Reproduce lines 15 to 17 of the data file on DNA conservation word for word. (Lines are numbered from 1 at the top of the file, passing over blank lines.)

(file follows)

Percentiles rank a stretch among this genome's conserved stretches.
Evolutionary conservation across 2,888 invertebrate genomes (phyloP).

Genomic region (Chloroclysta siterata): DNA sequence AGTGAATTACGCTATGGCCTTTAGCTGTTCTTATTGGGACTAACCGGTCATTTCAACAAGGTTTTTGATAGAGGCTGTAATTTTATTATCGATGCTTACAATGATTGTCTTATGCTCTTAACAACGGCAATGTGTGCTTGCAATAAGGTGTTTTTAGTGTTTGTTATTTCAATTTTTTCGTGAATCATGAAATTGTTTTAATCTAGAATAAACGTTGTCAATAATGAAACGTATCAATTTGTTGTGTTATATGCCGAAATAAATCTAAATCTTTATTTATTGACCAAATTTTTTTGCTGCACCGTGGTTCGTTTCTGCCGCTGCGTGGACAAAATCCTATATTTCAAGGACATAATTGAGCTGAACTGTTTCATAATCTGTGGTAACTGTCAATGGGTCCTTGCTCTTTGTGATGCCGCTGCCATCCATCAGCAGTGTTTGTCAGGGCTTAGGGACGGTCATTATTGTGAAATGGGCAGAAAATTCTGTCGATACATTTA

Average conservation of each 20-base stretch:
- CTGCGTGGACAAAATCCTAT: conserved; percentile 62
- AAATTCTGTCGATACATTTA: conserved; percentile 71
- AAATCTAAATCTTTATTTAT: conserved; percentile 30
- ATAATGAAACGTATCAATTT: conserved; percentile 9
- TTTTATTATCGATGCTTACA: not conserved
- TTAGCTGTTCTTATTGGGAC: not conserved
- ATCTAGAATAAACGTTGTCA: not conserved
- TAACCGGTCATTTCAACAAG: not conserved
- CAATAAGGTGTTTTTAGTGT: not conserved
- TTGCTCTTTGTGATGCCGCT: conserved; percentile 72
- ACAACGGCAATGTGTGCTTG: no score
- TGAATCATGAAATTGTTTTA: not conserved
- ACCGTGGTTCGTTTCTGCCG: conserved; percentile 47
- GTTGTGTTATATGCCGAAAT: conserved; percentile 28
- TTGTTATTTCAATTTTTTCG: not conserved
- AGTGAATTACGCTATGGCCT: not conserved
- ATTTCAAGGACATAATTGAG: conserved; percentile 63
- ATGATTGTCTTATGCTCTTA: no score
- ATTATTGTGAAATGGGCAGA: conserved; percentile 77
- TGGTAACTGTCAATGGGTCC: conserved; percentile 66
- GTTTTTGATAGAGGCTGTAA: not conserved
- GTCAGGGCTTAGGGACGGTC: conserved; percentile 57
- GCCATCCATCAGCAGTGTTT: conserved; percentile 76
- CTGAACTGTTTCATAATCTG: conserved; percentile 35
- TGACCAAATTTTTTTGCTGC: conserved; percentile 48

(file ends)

- ACAACGGCAATGTGTGCTTG: no score
- TGAATCATGAAATTGTTTTA: not conserved
- ACCGTGGTTCGTTTCTGCCG: conserved; percentile 47